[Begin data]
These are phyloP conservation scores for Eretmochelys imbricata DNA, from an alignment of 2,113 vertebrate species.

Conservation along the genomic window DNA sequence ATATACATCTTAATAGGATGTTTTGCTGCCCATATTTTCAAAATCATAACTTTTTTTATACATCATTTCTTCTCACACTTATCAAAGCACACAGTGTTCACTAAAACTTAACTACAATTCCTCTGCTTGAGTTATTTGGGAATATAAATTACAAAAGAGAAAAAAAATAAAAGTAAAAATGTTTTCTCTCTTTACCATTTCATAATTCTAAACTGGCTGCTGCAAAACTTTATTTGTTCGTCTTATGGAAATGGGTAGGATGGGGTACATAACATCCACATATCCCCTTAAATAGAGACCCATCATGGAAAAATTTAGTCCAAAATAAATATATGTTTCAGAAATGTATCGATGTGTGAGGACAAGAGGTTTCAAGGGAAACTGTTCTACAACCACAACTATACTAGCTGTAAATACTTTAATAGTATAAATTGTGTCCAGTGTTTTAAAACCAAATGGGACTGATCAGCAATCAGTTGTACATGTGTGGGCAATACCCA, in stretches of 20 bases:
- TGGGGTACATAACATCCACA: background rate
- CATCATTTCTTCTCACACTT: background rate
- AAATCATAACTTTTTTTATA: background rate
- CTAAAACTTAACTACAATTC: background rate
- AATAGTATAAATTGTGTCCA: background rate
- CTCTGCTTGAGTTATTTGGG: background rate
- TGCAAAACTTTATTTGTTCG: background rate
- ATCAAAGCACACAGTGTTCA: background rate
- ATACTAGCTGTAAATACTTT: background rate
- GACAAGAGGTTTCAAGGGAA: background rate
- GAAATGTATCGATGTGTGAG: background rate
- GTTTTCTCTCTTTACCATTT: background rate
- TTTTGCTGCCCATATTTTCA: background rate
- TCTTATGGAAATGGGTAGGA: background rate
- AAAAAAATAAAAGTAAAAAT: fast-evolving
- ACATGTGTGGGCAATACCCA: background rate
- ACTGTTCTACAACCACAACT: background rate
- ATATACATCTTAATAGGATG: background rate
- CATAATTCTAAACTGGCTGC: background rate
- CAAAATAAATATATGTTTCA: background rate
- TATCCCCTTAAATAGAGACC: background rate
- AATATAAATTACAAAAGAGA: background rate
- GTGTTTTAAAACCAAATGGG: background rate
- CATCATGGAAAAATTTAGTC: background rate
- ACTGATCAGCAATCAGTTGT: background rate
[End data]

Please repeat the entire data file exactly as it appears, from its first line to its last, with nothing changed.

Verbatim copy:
These are phyloP conservation scores for Eretmochelys imbricata DNA, from an alignment of 2,113 vertebrate species.

Conservation along the genomic window DNA sequence ATATACATCTTAATAGGATGTTTTGCTGCCCATATTTTCAAAATCATAACTTTTTTTATACATCATTTCTTCTCACACTTATCAAAGCACACAGTGTTCACTAAAACTTAACTACAATTCCTCTGCTTGAGTTATTTGGGAATATAAATTACAAAAGAGAAAAAAAATAAAAGTAAAAATGTTTTCTCTCTTTACCATTTCATAATTCTAAACTGGCTGCTGCAAAACTTTATTTGTTCGTCTTATGGAAATGGGTAGGATGGGGTACATAACATCCACATATCCCCTTAAATAGAGACCCATCATGGAAAAATTTAGTCCAAAATAAATATATGTTTCAGAAATGTATCGATGTGTGAGGACAAGAGGTTTCAAGGGAAACTGTTCTACAACCACAACTATACTAGCTGTAAATACTTTAATAGTATAAATTGTGTCCAGTGTTTTAAAACCAAATGGGACTGATCAGCAATCAGTTGTACATGTGTGGGCAATACCCA, in stretches of 20 bases:
- TGGGGTACATAACATCCACA: background rate
- CATCATTTCTTCTCACACTT: background rate
- AAATCATAACTTTTTTTATA: background rate
- CTAAAACTTAACTACAATTC: background rate
- AATAGTATAAATTGTGTCCA: background rate
- CTCTGCTTGAGTTATTTGGG: background rate
- TGCAAAACTTTATTTGTTCG: background rate
- ATCAAAGCACACAGTGTTCA: background rate
- ATACTAGCTGTAAATACTTT: background rate
- GACAAGAGGTTTCAAGGGAA: background rate
- GAAATGTATCGATGTGTGAG: background rate
- GTTTTCTCTCTTTACCATTT: background rate
- TTTTGCTGCCCATATTTTCA: background rate
- TCTTATGGAAATGGGTAGGA: background rate
- AAAAAAATAAAAGTAAAAAT: fast-evolving
- ACATGTGTGGGCAATACCCA: background rate
- ACTGTTCTACAACCACAACT: background rate
- ATATACATCTTAATAGGATG: background rate
- CATAATTCTAAACTGGCTGC: background rate
- CAAAATAAATATATGTTTCA: background rate
- TATCCCCTTAAATAGAGACC: background rate
- AATATAAATTACAAAAGAGA: background rate
- GTGTTTTAAAACCAAATGGG: background rate
- CATCATGGAAAAATTTAGTC: background rate
- ACTGATCAGCAATCAGTTGT: background rate